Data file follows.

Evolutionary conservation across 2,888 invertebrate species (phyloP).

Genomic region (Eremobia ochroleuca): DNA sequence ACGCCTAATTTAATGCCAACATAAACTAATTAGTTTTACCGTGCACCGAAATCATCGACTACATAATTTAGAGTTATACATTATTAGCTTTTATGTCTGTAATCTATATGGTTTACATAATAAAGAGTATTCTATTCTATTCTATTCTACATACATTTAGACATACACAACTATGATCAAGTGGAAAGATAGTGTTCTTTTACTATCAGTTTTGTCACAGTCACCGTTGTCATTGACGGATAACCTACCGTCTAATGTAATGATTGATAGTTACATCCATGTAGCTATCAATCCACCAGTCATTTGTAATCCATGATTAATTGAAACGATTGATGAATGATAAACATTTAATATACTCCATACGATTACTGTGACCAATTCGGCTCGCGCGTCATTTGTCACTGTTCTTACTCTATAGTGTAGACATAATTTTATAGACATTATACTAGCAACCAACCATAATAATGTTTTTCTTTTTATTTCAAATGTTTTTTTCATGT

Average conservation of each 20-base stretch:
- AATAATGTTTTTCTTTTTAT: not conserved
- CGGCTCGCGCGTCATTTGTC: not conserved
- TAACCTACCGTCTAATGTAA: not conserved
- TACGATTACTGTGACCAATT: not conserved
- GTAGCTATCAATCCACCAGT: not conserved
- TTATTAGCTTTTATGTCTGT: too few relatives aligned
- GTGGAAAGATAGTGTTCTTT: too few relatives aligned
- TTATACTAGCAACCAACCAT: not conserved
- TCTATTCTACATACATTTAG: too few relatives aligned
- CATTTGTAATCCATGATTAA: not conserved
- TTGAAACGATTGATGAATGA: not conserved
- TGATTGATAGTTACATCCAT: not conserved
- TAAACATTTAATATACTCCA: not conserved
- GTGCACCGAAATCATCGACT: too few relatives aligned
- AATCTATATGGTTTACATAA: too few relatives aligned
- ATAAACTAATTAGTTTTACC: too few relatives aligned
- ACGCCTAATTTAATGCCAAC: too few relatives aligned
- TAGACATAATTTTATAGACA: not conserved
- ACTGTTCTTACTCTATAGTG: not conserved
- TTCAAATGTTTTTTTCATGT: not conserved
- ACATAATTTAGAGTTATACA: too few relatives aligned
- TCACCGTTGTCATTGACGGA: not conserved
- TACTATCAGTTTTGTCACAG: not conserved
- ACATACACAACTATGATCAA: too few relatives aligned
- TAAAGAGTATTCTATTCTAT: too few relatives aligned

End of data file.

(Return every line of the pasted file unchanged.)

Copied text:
Evolutionary conservation across 2,888 invertebrate species (phyloP).

Genomic region (Eremobia ochroleuca): DNA sequence ACGCCTAATTTAATGCCAACATAAACTAATTAGTTTTACCGTGCACCGAAATCATCGACTACATAATTTAGAGTTATACATTATTAGCTTTTATGTCTGTAATCTATATGGTTTACATAATAAAGAGTATTCTATTCTATTCTATTCTACATACATTTAGACATACACAACTATGATCAAGTGGAAAGATAGTGTTCTTTTACTATCAGTTTTGTCACAGTCACCGTTGTCATTGACGGATAACCTACCGTCTAATGTAATGATTGATAGTTACATCCATGTAGCTATCAATCCACCAGTCATTTGTAATCCATGATTAATTGAAACGATTGATGAATGATAAACATTTAATATACTCCATACGATTACTGTGACCAATTCGGCTCGCGCGTCATTTGTCACTGTTCTTACTCTATAGTGTAGACATAATTTTATAGACATTATACTAGCAACCAACCATAATAATGTTTTTCTTTTTATTTCAAATGTTTTTTTCATGT

Average conservation of each 20-base stretch:
- AATAATGTTTTTCTTTTTAT: not conserved
- CGGCTCGCGCGTCATTTGTC: not conserved
- TAACCTACCGTCTAATGTAA: not conserved
- TACGATTACTGTGACCAATT: not conserved
- GTAGCTATCAATCCACCAGT: not conserved
- TTATTAGCTTTTATGTCTGT: too few relatives aligned
- GTGGAAAGATAGTGTTCTTT: too few relatives aligned
- TTATACTAGCAACCAACCAT: not conserved
- TCTATTCTACATACATTTAG: too few relatives aligned
- CATTTGTAATCCATGATTAA: not conserved
- TTGAAACGATTGATGAATGA: not conserved
- TGATTGATAGTTACATCCAT: not conserved
- TAAACATTTAATATACTCCA: not conserved
- GTGCACCGAAATCATCGACT: too few relatives aligned
- AATCTATATGGTTTACATAA: too few relatives aligned
- ATAAACTAATTAGTTTTACC: too few relatives aligned
- ACGCCTAATTTAATGCCAAC: too few relatives aligned
- TAGACATAATTTTATAGACA: not conserved
- ACTGTTCTTACTCTATAGTG: not conserved
- TTCAAATGTTTTTTTCATGT: not conserved
- ACATAATTTAGAGTTATACA: too few relatives aligned
- TCACCGTTGTCATTGACGGA: not conserved
- TACTATCAGTTTTGTCACAG: not conserved
- ACATACACAACTATGATCAA: too few relatives aligned
- TAAAGAGTATTCTATTCTAT: too few relatives aligned